Officials study valley-fever outbreak at solar-power projects in Calif. desert
More than two dozen workers at a solar power construction site in California have been sickened by spores released when desert soil is disturbed.
Los Angeles Times
LOS ANGELES — Epidemiologists are investigating an outbreak of valley fever that has sickened 28 workers at two large solar-power-construction sites in San Luis Obispo County, Calif.
Valley fever, also known as Coccidioidomycosis, is contracted by breathing in fungal spores released when desert soils are disturbed. The illness is prevalent in many areas of the California desert and is common among agricultural workers and construction crews. It is not contagious.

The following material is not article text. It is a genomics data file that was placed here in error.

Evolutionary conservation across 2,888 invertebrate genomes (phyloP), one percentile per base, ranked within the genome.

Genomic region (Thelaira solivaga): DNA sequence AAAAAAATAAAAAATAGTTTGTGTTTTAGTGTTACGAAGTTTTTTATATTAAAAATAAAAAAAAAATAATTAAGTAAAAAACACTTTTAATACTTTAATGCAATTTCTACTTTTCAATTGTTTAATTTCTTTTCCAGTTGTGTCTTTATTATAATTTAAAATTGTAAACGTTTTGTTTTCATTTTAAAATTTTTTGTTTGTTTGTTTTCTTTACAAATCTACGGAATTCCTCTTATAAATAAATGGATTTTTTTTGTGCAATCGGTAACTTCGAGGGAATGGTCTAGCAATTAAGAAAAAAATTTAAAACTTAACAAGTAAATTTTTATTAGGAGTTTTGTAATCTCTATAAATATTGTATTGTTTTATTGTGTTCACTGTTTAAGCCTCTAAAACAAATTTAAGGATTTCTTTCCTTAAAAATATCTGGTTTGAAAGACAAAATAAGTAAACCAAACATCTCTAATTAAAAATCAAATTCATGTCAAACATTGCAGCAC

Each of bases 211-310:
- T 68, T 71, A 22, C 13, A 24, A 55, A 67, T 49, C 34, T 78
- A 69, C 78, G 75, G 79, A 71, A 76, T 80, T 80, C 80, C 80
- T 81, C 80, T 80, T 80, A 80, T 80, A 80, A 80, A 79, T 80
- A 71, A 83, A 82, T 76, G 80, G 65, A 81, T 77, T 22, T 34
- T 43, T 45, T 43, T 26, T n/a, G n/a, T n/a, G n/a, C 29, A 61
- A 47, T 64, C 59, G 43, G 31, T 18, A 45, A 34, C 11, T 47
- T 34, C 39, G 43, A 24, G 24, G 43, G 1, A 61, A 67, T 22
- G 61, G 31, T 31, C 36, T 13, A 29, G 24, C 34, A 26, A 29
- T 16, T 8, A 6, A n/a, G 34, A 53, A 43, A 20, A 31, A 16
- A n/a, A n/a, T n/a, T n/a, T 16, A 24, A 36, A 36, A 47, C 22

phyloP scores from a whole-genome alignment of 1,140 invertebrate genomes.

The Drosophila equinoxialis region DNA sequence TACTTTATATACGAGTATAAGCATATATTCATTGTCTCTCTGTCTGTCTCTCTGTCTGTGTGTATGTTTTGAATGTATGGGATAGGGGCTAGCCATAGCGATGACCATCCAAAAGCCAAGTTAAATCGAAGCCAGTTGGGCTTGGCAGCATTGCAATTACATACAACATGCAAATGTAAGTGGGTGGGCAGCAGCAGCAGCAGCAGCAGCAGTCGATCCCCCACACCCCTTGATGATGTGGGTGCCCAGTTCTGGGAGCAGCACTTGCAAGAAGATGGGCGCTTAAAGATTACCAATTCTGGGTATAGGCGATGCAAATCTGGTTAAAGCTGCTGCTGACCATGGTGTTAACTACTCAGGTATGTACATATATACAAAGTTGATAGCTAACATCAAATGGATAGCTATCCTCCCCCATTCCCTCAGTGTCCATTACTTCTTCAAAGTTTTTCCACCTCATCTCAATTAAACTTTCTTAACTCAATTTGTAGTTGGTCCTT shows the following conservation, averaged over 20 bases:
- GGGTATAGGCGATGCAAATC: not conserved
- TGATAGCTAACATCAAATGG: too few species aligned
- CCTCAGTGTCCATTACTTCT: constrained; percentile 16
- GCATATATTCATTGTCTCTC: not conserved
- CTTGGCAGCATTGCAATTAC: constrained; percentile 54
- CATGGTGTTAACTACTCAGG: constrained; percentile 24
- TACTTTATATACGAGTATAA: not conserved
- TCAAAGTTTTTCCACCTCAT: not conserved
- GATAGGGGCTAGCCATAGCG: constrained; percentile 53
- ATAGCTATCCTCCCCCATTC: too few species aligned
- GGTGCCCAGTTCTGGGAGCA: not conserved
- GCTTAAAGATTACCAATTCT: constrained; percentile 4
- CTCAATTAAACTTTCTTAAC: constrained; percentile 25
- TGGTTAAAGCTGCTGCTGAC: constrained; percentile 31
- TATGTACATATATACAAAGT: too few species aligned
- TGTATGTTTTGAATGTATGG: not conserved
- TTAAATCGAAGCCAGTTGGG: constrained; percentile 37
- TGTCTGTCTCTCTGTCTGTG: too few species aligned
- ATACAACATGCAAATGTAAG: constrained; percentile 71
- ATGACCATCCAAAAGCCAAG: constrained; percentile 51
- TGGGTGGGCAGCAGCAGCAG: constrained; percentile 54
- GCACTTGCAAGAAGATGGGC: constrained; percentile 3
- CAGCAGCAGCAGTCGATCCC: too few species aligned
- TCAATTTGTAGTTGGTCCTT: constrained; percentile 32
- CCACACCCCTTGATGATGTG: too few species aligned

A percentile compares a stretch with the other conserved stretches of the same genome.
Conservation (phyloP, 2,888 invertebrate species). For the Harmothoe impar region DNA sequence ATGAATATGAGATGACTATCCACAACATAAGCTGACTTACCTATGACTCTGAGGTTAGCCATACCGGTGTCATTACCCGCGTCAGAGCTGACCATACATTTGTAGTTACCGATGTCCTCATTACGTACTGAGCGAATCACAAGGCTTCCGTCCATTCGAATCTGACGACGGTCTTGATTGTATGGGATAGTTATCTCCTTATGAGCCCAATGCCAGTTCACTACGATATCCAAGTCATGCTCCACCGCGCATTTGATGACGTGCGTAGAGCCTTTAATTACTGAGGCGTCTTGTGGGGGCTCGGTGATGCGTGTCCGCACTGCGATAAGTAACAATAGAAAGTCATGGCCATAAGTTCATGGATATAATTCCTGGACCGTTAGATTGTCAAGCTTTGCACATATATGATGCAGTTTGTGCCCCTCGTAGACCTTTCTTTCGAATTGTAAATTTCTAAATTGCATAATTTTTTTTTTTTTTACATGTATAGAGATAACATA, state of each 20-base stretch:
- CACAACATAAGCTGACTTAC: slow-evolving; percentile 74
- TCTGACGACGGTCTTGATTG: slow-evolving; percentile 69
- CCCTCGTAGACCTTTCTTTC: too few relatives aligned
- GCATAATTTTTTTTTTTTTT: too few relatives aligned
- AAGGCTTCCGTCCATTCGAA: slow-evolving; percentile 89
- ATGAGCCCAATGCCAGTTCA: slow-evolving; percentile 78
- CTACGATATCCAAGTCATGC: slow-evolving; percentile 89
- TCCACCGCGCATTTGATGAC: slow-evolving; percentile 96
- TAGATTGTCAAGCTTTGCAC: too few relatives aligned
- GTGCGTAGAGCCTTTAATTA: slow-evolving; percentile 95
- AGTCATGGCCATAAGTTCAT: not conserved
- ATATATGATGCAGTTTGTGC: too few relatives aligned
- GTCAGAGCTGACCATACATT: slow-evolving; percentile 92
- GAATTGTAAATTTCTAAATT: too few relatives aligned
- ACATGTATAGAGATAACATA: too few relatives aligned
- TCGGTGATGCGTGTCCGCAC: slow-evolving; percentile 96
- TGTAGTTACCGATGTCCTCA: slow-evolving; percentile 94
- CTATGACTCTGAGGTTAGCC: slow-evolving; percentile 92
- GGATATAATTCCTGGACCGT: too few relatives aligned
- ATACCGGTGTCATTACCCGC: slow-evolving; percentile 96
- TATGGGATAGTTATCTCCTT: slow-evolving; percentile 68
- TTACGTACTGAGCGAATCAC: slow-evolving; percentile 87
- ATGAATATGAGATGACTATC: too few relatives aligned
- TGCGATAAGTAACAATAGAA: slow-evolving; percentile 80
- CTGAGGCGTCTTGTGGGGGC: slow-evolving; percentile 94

Of those who contract the illness, less than half develop flu-like symptoms that include a cough, fever, chest pains and muscle aches that can persist for weeks. In extreme cases, valley fever can cause death, usually among patients with compromised immune systems.
Officials announced they found the disease two months ago at the Topaz Solar Farm and California Valley Solar Ranch, two large-scale photovoltaic-power plants whose construction often requires considerable scraping and clearing to make way for thousands of acres of solar panels.
The Topaz project in San Luis Obispo is a 550-megawatt PV solar farm that will contain 9 million ground-mounted panels on 3,500 acres. The 250-megawatt California Valley project is on 4,700 acres. Both projects are still under construction.
The Centers for Disease Control and Prevention announced in March that valley-fever cases in the Southwest have increased by 90 percent from 1998 to 2011. California’s increase mirrors that, with reported cases growing 71 percent over the decade 2001 to 2011.